joreth: (Misty in Box)
Ever since the presidential campaign trail, the effort to work alongside people and make happy small talk yet avoid important topics takes more spoons than normal.

I'm fucking exhausted and distressed at the end of work days because I'm forced to coexist alongside of people who I now know to be truly terrible people. So I can cut off all non-essential contact with my coworkers and lose one of the main reasons why I love my job, or I can very carefully manage dozens of relationships per day to stay within very specific parameters so as to be able to laugh with my coworkers and not be reminded that they honestly don't care about my existence on a daily basis.

I used to love my job. It was one of the things that gave me meaning. It wasn't just a paycheck to me, it was a passion. I still love doing the physical act of my job, but I don't look forward to each day the way I used to anymore.  I used to say that being at work was where I could be the most "me". I had the fewest filters, was the most authentic, and enjoyed life most often. Even a bad day at my job was better than a good day at any other job (and I've worked in something like 30 other industries, so I can say this with some authority).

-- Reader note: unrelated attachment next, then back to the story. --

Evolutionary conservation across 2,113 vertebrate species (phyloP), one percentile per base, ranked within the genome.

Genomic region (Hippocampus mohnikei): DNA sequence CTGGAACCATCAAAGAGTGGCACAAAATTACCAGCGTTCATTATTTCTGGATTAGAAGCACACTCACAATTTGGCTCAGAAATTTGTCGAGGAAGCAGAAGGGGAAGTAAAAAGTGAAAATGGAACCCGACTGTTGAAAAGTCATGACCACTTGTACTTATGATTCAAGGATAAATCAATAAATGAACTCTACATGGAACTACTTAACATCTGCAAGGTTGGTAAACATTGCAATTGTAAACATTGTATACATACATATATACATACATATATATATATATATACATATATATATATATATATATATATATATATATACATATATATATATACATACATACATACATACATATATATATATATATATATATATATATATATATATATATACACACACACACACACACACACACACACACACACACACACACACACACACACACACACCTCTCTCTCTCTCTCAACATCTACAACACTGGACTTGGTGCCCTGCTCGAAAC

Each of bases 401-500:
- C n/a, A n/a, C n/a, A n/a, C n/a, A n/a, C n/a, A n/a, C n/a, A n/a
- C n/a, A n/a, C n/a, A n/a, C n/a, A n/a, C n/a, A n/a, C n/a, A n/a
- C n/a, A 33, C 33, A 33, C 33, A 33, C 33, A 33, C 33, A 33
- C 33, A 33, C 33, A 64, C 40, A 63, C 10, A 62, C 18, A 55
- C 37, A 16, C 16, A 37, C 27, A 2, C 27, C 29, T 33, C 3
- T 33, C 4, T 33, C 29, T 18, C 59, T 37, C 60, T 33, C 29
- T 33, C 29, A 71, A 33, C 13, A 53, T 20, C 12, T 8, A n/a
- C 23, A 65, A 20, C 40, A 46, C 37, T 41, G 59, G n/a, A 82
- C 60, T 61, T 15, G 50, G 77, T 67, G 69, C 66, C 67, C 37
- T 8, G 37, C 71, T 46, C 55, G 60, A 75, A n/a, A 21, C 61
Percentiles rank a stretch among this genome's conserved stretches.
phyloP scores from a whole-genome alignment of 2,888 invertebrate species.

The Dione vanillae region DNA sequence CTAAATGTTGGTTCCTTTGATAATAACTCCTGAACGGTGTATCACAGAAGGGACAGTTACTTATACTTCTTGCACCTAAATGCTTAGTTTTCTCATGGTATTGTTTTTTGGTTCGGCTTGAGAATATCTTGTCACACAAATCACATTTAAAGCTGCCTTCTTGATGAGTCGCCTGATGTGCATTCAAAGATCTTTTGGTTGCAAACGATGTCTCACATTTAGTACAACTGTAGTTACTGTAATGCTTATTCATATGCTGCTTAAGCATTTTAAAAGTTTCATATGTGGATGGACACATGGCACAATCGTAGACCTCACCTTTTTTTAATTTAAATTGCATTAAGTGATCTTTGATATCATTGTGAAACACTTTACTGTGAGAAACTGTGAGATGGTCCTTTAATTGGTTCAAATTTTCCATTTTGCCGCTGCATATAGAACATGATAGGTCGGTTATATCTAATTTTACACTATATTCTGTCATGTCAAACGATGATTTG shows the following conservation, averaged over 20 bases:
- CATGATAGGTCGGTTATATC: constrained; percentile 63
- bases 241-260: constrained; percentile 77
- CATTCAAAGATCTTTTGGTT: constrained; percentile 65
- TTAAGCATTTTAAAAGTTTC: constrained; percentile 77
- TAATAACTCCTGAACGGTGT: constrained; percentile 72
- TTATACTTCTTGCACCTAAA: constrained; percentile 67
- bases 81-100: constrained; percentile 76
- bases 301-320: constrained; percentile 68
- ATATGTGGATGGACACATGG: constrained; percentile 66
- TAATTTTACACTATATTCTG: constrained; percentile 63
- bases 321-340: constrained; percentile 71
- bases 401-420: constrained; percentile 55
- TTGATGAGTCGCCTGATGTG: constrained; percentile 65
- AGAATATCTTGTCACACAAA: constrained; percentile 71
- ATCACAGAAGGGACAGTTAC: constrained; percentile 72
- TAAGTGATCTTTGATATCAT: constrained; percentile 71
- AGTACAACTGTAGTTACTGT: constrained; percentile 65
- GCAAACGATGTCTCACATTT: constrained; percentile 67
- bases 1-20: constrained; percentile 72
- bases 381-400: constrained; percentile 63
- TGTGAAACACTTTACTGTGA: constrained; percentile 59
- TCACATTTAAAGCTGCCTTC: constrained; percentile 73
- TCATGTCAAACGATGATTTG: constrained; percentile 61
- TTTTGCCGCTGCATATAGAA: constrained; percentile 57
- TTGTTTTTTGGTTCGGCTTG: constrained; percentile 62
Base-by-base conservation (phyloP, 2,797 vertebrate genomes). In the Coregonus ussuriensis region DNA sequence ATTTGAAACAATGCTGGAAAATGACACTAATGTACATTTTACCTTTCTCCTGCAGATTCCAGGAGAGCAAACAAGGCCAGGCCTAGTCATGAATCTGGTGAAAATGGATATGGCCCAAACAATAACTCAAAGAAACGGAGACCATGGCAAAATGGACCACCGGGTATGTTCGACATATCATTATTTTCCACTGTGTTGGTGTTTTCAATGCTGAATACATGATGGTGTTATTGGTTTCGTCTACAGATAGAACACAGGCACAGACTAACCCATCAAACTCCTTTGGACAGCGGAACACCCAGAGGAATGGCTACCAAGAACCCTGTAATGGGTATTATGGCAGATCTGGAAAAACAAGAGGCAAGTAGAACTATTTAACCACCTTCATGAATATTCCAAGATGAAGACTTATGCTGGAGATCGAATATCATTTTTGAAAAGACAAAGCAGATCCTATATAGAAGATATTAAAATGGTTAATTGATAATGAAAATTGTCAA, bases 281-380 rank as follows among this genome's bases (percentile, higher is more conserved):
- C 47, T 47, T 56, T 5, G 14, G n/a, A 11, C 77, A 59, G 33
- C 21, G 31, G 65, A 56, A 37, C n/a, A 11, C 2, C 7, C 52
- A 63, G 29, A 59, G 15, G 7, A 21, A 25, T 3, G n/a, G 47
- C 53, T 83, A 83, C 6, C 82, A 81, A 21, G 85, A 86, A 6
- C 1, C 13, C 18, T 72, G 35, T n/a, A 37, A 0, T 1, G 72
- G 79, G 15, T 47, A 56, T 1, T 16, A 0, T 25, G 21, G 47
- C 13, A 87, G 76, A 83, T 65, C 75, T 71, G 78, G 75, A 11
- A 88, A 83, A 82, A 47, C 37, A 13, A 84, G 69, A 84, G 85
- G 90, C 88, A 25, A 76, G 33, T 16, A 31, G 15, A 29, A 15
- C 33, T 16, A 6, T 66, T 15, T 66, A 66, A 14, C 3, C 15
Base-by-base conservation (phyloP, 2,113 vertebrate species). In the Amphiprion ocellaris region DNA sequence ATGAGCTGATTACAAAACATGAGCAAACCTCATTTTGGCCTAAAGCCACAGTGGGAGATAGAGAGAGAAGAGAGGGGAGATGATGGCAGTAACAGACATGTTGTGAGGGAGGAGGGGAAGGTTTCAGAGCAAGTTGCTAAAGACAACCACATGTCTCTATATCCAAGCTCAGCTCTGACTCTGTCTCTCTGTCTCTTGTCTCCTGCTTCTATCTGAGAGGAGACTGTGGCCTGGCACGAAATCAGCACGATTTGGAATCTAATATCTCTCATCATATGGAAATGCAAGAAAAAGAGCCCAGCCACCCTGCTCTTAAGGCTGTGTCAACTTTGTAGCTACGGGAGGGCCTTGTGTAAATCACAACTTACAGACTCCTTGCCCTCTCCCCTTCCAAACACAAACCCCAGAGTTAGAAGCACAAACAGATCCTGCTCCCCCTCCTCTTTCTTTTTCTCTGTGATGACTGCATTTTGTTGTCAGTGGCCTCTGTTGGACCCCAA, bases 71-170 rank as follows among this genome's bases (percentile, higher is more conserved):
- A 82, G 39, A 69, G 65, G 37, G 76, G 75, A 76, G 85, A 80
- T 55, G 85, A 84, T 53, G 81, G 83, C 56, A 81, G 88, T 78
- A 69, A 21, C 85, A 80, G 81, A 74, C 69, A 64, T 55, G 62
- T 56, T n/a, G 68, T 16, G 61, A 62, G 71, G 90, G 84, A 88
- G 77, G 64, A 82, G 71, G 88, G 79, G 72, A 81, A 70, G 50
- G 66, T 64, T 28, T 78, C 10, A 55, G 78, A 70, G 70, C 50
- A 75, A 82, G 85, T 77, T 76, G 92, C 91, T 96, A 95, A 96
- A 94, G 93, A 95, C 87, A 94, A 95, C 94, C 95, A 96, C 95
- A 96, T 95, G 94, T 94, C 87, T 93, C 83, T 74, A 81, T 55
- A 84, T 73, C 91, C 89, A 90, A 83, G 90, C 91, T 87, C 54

I no longer feel that I can be my most authentic self at work. I have more filters now, and I have to put on more of an act. This takes a lot of emotional energy and I'm less happy to be working than I used to.

I once said (OK, more than once) that even if I were to win a lottery big enough to live in style for the rest of my life, I would still work at my job because I love it that much and I like staying busy. I don't think I would do that now. I have enough other hobbies that I also love, and enough other interests that I'd like to try, that tip the scales once we add on the weight of managing coworkers' awfulness.

Now, since I still need an income, this is still the job that I love the most and I'd rather do this than any other job. But if money weren't an object, I no longer love my job so much that I'd do it for free. I'd rather be costuming or photographing something or dancing (as long as I don't have to talk to those people either, because here in the South, the dance community is filled with some awful people too), than putting up with my coworkers' bullshit just to be able to climb some truss or fight for a seat behind a camera watching another talking head lecture about quarterly projections.

And I'm sad that my job is no longer one of the greatest passions of my life, or rather that the passion has been dimmed with prolonged exposure to the reality of my coworkers' bigotry and ignorance. After 25 years in the business, I guess the honeymoon is finally over.
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